You can spot bison in the North Unit, so keep your eyes open as you drive through here. Start at the visitor center, which is in a temporary building and sells souvenirs and books. It’s a good place to get tips on what to see and do. There’s a 17-minute film about the park that you can see here.
Interested in wildlife and seeing the park’s badlands? The 14 Mile Scenic Drive is a popular way to spot wildlife. It’s 28 miles round trip and takes you from the bottom of the badlands to the rim with scenic river overlooks along the way.
Hikes in the North Unit of Theodore Roosevelt National Park
To stretch your legs, the .7-mile Little Mo Trail takes you down by the river bottom. It’s a paved trail and easy. To see a prairie dog town, go to the Caprock Coulee Trailhead and follow the Buckhorn Trail until you get to the prairie dog area. It’s 1.5 miles and easy.
Prairie dogs are small mammals that are highly social, using a network of tunnels underground as their homes. A group of prairie dogs is called a coterie. Scientists have discovered prairie dogs share common sounds to communicate with one another about predators and others in the area. While prairie dogs are cute, keep your distance from them, do not go near their holes and never feed them. They are wild animals and can bite. They also can attract fleas that carry the bubonic plague, which can then be transmitted to humans. Lastly, their network of tunnels can attract all sorts of small animals, including predators like hawks, bull snakes and rattlesnakes.
Or go for a longer 4.3-mile hike on the Caprock Coulee trail that leaves from the same trailhead. Follow the trail as it climbs a grassy butte before descending. For a challenging 11.4-mile hike, take the Buckhorn Trail that will lead you through prairie dog towns, deep canyons and prairies.
There is one campground here called the Juniper Campground. It’s located 5 miles from Hwy. 85. There’s no cellphone reception here. There is potable water on a seasonal basis. The dumping station is seasonal as well. You’ll find vault and flush toilets at the campground. The Juniper Campground rarely fills to capacity and is first-come, first-served. There is one group site here that must be reserved in advance.
Elkhorn Ranch Unit of Theodore Roosevelt National Park
The Elkhorn Ranch Unit is located 35 miles north of Medora, and it’s the most remote of the three park units. There are no facilities here, nor a visitor center.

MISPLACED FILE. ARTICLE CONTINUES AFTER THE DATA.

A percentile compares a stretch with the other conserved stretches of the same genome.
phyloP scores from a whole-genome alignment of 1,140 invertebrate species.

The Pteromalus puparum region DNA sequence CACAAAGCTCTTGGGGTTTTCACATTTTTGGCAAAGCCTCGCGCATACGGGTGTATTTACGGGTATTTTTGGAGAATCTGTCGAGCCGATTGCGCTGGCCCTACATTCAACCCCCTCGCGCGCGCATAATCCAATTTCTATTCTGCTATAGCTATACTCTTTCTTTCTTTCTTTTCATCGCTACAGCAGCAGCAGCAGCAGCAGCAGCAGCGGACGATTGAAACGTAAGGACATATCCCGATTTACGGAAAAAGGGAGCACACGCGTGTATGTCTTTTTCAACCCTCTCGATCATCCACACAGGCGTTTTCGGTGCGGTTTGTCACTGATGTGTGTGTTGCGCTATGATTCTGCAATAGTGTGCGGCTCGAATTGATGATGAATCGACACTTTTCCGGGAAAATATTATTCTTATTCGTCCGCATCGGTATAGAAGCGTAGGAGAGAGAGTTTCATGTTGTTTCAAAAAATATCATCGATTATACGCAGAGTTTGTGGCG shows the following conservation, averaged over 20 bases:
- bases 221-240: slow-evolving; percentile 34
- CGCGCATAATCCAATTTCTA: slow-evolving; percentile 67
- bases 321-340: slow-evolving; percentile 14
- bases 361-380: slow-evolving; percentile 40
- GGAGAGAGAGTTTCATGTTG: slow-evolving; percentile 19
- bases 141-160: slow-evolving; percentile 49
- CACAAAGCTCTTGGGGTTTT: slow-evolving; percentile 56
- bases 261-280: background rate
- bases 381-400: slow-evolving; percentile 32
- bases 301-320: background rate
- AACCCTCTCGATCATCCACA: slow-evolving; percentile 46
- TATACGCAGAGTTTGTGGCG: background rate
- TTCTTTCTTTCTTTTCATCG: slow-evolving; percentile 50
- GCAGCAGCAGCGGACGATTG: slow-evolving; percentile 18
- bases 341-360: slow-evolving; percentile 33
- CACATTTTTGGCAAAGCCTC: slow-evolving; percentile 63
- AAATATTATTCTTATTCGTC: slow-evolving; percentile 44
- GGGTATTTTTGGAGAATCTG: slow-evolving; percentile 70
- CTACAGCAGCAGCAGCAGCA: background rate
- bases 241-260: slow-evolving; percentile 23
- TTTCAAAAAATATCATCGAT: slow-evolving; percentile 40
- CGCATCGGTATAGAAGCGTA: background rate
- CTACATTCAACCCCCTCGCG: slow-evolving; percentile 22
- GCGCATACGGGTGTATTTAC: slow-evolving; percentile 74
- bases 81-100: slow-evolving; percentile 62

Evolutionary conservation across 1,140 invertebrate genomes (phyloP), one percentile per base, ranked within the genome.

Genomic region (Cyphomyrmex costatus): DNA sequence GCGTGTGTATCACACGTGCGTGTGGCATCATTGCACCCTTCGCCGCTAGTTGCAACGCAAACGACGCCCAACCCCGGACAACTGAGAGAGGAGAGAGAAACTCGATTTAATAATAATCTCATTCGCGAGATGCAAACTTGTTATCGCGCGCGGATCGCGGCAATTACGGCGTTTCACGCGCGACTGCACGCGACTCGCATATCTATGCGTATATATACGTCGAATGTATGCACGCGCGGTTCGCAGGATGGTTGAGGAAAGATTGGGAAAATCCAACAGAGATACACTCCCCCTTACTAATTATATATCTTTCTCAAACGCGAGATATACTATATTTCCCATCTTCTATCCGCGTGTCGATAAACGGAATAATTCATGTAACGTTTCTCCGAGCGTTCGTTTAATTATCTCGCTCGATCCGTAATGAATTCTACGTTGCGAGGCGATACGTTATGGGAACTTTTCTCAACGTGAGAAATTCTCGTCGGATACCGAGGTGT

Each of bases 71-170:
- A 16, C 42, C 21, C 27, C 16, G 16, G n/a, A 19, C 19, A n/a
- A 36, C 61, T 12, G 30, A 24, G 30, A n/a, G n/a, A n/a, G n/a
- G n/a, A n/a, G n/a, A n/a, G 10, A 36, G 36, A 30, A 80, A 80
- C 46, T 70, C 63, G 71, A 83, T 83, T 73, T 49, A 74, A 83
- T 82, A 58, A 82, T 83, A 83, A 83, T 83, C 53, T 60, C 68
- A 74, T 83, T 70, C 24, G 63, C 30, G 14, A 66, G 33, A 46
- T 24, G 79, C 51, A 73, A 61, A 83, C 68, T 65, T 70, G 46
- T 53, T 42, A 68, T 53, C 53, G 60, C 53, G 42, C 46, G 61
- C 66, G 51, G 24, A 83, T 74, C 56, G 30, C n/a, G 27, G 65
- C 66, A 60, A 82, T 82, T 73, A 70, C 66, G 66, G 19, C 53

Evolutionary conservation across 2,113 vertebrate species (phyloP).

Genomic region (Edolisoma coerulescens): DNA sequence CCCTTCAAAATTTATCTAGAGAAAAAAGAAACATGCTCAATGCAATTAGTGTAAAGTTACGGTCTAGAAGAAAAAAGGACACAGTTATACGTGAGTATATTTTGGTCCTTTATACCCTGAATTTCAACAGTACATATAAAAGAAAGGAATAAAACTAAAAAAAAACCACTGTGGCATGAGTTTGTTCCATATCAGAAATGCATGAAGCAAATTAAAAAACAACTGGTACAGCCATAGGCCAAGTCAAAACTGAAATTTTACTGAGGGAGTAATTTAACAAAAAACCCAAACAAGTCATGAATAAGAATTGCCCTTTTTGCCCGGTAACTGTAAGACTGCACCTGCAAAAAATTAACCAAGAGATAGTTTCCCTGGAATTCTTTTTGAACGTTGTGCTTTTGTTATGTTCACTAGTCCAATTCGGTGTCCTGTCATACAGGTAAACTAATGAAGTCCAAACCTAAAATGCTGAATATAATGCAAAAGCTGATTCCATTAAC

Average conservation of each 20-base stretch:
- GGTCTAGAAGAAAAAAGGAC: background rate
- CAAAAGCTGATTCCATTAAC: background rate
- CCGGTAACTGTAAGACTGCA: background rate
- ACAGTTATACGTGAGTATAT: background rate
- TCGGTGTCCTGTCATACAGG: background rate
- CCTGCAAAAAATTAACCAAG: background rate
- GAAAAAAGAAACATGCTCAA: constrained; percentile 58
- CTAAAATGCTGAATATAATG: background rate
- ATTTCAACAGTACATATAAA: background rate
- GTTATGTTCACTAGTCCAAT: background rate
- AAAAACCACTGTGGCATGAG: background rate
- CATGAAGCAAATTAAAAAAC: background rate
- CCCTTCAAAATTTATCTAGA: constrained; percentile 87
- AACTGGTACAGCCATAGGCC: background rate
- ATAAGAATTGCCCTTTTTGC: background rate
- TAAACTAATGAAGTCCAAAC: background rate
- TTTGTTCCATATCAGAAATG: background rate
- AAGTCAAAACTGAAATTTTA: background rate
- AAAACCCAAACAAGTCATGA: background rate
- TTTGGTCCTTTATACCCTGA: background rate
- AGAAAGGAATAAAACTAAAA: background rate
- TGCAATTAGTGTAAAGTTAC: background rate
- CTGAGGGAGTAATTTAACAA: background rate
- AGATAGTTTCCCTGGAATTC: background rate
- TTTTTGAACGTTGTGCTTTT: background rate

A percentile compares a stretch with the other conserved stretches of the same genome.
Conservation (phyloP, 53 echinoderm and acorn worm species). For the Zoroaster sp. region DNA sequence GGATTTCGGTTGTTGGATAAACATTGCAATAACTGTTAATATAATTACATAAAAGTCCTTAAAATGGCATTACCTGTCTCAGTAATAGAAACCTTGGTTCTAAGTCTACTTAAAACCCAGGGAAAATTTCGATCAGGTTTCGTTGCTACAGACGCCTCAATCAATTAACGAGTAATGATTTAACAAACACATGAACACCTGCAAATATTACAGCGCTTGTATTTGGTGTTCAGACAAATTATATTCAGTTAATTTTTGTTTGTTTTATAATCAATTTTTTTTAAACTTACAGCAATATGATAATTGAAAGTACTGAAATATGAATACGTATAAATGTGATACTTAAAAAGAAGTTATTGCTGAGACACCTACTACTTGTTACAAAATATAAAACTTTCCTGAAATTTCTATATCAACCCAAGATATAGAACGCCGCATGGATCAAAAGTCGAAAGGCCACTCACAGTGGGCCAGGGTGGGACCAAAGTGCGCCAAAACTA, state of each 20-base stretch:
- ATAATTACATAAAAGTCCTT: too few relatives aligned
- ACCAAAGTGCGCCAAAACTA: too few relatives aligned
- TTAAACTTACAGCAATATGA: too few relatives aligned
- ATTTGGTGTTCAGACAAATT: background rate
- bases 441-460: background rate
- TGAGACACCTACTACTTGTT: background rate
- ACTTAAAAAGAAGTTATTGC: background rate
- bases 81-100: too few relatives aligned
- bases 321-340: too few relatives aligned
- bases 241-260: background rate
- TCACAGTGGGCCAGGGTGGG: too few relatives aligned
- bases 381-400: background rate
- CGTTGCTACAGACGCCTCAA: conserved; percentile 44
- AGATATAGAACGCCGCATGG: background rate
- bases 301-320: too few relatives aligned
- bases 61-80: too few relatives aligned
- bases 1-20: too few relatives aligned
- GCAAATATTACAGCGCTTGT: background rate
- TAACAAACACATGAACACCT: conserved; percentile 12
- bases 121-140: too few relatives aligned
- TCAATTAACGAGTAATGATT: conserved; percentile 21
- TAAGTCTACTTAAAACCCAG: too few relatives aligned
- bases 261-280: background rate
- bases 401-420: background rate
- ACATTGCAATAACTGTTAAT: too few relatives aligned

For a short time, it’s where President Theodore Roosevelt lived and ran a cattle business until 1890. He arrived in the area originally in 1887 to hunt for bison. But after two weeks, he had become enthralled with the area and purchased a ranch called the Maltese Cross Ranch where he ran cattle. Five months later, both his wife and mother died on the same day. Roosevelt sought solace in the area, hiring two men to build an eight-room cabin, barn, cattle shed, chicken coop and blacksmith shop for him at the second ranch he bought, Elkhorn Ranch. The Elkhorn Ranch cost him $400.
While the ranch house and buildings were pretty much stripped by 1901 after Roosevelt sold the ranch, you can still see the site where he lived. The stones that formed the cabin’s foundation are still in place. You’ll find the foundation after a .7 mile walk from the parking lot to the site on a grassy, mowed pathway. You’ll find exhibits with Roosevelt’s thoughts on them.
Getting to Roosevelt’s Elkhorn Ranch
In Roosevelt’s days, you could reach his ranch by horse. But even today, the ranch property is considered remote with no cellphone service for most of the drive out there and at the site. Access to the site is via gravel roads. Approaching the site from the east requires fording the Little Missouri River. In winter and during or after a rainfall, the road can get pretty bad, requiring four-wheel drive and/or high clearance vehicles. Ask a ranger at one of the park visitor centers for information on traveling to the Elkhorn Ranch Site before you attempt the journey.
For More Information:
National Park Service